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Obama: Politics is More About Likability Than Ever.

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If I could earn a buck for every time the following was mentioned I’d be a rich man; we’re living in a digital age, elections are gotcha, soundbites and spin, people vote their gut, it’s a 24/7 news cycle.

What does it all add up to?

It adds up to this. Politics is a reality show. A great big amalgam of Survivor meets The Voice meets Big Brother meets The Bachelor, with added suits, bunting, tele-prompters, buses, planes, campaign teams and twenty-something, over-ambitious journalists in tow.

Ninety per cent of the people watching the show tune in to see the guy they don’t like screw up. Of that group, enough whites and women plus just about all the Hispanics and Blacks should be enough to give the Democrat a very slight edge, especially as polls show that Obama is not seen as being to blame for a profoundly economic meltdown so deep that it’s been hard to dig us out. So let’s give him 45.5% to Romney’s 44.5%, a number that is borne out by the polls to date, which balanced out pre-convention gave Obama a 1% lead overall.

The other ten per-cent are more interesting. They’re the ones who are actually swayed by the show.

In Hollywood, one of the biggest ways of divining whether a movie or TV show is going to make it or not is how “likable” the characters are. They have to be believable, and human, and good or bad, you have to empathize with them. A classic case is Tony Soprano. Sure he was a mobster, but he was human, flawed like the rest of us, and he had problems just like us. Another is Mr. Spock. Sure he was a half-human Vulcan with a nerdy logical streak, but to this day he’s one of the most popular characters in TV history.

The ten percent of voters who politicians care about are the ones that care most about likability. They’re not ideologically driven, they’re open to believing. And the way most of them decide who to believe is the same whether they’re looking at voting for a President or giving a thumbs up to a movie. In other words, six out of ten of them will vote for the likable guy. The other four will make a considered political decision.

Let’s assume the four split evenly. That’ll give Romney 2 and Obama 2. So what about the six?

Obama is more believable, more human, more sympathetic, more able to appeal to emotions, to a higher moral aspiration, he’s more familiar, more flawed, less arrogant, less rich, less entitled, less self-serving. Romney seems detached, awkward, mechanical, and rich. Obama showed that in Charlotte with a speech ( supported by Bill and Michelle’s too), which while a tad pedestrian, was a wonderful emotional appeal. Romney’s speech was rushed, impersonal, and perfect only for a powerpoint.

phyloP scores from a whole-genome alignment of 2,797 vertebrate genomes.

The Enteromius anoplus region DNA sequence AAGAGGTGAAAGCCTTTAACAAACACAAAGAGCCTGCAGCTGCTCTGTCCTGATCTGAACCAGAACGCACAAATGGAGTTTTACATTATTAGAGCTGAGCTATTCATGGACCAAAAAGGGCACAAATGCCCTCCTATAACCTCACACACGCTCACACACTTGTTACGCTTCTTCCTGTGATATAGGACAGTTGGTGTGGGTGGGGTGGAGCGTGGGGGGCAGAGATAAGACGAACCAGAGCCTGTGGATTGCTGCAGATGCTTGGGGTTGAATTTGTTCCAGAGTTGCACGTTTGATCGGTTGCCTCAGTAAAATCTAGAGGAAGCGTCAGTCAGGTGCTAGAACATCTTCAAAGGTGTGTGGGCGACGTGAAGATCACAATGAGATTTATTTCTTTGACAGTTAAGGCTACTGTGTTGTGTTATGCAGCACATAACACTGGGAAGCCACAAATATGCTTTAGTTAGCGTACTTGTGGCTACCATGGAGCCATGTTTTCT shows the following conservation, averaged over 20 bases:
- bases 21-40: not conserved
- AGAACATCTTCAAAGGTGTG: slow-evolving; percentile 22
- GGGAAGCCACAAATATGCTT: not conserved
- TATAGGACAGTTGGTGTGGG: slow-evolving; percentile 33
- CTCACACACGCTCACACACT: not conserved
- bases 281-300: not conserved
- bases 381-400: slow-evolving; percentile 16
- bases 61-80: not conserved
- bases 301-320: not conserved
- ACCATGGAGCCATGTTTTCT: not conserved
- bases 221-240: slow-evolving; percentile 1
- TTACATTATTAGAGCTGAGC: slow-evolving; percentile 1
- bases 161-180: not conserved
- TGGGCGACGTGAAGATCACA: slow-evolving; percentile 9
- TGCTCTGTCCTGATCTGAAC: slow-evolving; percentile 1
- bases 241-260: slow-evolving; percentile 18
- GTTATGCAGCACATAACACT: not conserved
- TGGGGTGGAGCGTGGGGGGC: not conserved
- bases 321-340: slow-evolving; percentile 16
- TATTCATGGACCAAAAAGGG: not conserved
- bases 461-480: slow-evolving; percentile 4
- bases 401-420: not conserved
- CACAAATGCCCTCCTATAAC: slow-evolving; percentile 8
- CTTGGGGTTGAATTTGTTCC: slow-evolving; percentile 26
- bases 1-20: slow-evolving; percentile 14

Of course, not everyone will agree, but let’s make what I would suggest is a conservative stab at suggesting that 4 of those 6 will find Obama more likable than Romney.

Add the 4 and 2 to Obama’s 45.5 and you get 51.5% per cent to Romney’s 48.5%, which is probably where the race is now, post-convention, nationally, and most importantly in the battleground states.

On October 3, the likability stakes really kick into high gear with the start of the debates. Romney, the awkward, dispassionate businessman, against the cautious, consider incumbent, a President with proven rhetoric, proven appeal, and the proven debating skills of the half-human Vulcan. (Give Obama pointy ears and he would be just like Spock).

Unless Romney hits home with a killer-zinger of Reagan-like proportions, which is highly unlikely, or gets a rise out of Barack which is even more unlikely, it’s probable that he’ll lose ground rather than make it up. Even if the debates are a draw, that’s good enough for Obama. His will be the more likable part of the split.

  

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Written by coolrebel

September 15, 2012 at 3:35 pm

Romney Badly Needs Debate Zingers He’s Probably Not Going To Get

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The word on the streets is that Romney’s speech was okay. Sadly, for the GOP okay is not nearly good enough. Generating excitement in all the right places was what he needed to do and he did not get the job done.

The speech was ultimately a failure for a myriad of reasons.

  • It wasn’t unified by a single message.
  • It didn’t provide any substance.
  • It relied far too much on a mild attack on a personally popular incumbent.
  • Its appeals to key demographics were poorly focused. 
  • Clint Eastwood preceded it. 
The plan seemed to be this. Ryan did the wonk stuff, Romney delivered the vision thing. But the big picture part required a far strong rhetorical basis, and Romney’s delivery was lackluster and rushed. It wasn’t a bad show. It just wasn’t good enough.
On the final night of the DNC in Charlotte, President Obama will deliver a top quality speech that will be viewed by many millions of people. It will make the right appeals, with the right rhetorical beats and it will be effective.
What little bump Romney gets from last night will easily be overwhelmed by the DNC battering ram. 
And where will that leave Romney? 
The answer is simple. He’ll be relying on the debates to deliver hit-home zingers on the ice-man. Last time, Obama, a first-term senator with little national experience ate John veteran McCain’s lunch on both nights. This time, Barack Obama is a confident one-term President. He is not going to make any mistakes, and Mitt Romney is going to look real bad trying to get him to make them.
It’s possible that Obama can be derailed, but his 1-3 point leads in key swing states, while slim, are ironically solid. Those last points are the hardest for Romney to turn, and he’ll need a home run to get those swings. 
TINP doesn’t see it happening. 

Written by coolrebel

August 31, 2012 at 8:09 pm